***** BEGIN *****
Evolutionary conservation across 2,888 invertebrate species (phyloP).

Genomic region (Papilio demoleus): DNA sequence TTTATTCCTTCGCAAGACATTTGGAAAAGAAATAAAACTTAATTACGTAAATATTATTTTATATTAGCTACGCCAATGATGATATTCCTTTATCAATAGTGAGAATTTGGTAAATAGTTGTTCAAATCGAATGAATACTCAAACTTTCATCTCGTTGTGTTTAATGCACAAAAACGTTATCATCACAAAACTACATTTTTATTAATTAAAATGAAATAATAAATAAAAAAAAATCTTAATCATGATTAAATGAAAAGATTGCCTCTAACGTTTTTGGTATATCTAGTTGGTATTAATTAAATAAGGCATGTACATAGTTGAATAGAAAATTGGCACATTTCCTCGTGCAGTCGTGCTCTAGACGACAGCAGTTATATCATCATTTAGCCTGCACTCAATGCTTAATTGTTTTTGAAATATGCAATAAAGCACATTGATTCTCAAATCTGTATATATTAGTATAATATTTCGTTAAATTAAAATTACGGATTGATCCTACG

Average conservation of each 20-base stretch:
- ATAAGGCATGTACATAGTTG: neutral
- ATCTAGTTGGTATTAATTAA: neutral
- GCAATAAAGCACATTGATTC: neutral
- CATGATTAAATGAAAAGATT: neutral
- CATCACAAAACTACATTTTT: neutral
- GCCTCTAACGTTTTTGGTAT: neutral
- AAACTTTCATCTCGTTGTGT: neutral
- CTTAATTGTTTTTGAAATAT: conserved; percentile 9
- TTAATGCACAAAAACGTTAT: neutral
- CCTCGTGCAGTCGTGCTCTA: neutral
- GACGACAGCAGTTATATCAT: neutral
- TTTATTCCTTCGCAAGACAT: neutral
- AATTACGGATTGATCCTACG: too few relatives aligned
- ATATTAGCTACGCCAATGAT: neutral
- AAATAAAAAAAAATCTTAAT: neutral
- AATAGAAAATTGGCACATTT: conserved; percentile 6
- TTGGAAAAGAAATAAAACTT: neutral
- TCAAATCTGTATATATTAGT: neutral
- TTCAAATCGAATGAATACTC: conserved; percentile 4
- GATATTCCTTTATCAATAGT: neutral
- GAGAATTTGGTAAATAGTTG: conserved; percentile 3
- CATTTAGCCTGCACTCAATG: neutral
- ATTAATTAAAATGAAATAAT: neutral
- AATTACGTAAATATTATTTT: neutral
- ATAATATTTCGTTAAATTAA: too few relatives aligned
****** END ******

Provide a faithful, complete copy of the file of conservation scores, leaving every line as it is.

Evolutionary conservation across 2,888 invertebrate species (phyloP).

Genomic region (Papilio demoleus): DNA sequence TTTATTCCTTCGCAAGACATTTGGAAAAGAAATAAAACTTAATTACGTAAATATTATTTTATATTAGCTACGCCAATGATGATATTCCTTTATCAATAGTGAGAATTTGGTAAATAGTTGTTCAAATCGAATGAATACTCAAACTTTCATCTCGTTGTGTTTAATGCACAAAAACGTTATCATCACAAAACTACATTTTTATTAATTAAAATGAAATAATAAATAAAAAAAAATCTTAATCATGATTAAATGAAAAGATTGCCTCTAACGTTTTTGGTATATCTAGTTGGTATTAATTAAATAAGGCATGTACATAGTTGAATAGAAAATTGGCACATTTCCTCGTGCAGTCGTGCTCTAGACGACAGCAGTTATATCATCATTTAGCCTGCACTCAATGCTTAATTGTTTTTGAAATATGCAATAAAGCACATTGATTCTCAAATCTGTATATATTAGTATAATATTTCGTTAAATTAAAATTACGGATTGATCCTACG

Average conservation of each 20-base stretch:
- ATAAGGCATGTACATAGTTG: neutral
- ATCTAGTTGGTATTAATTAA: neutral
- GCAATAAAGCACATTGATTC: neutral
- CATGATTAAATGAAAAGATT: neutral
- CATCACAAAACTACATTTTT: neutral
- GCCTCTAACGTTTTTGGTAT: neutral
- AAACTTTCATCTCGTTGTGT: neutral
- CTTAATTGTTTTTGAAATAT: conserved; percentile 9
- TTAATGCACAAAAACGTTAT: neutral
- CCTCGTGCAGTCGTGCTCTA: neutral
- GACGACAGCAGTTATATCAT: neutral
- TTTATTCCTTCGCAAGACAT: neutral
- AATTACGGATTGATCCTACG: too few relatives aligned
- ATATTAGCTACGCCAATGAT: neutral
- AAATAAAAAAAAATCTTAAT: neutral
- AATAGAAAATTGGCACATTT: conserved; percentile 6
- TTGGAAAAGAAATAAAACTT: neutral
- TCAAATCTGTATATATTAGT: neutral
- TTCAAATCGAATGAATACTC: conserved; percentile 4
- GATATTCCTTTATCAATAGT: neutral
- GAGAATTTGGTAAATAGTTG: conserved; percentile 3
- CATTTAGCCTGCACTCAATG: neutral
- ATTAATTAAAATGAAATAAT: neutral
- AATTACGTAAATATTATTTT: neutral
- ATAATATTTCGTTAAATTAA: too few relatives aligned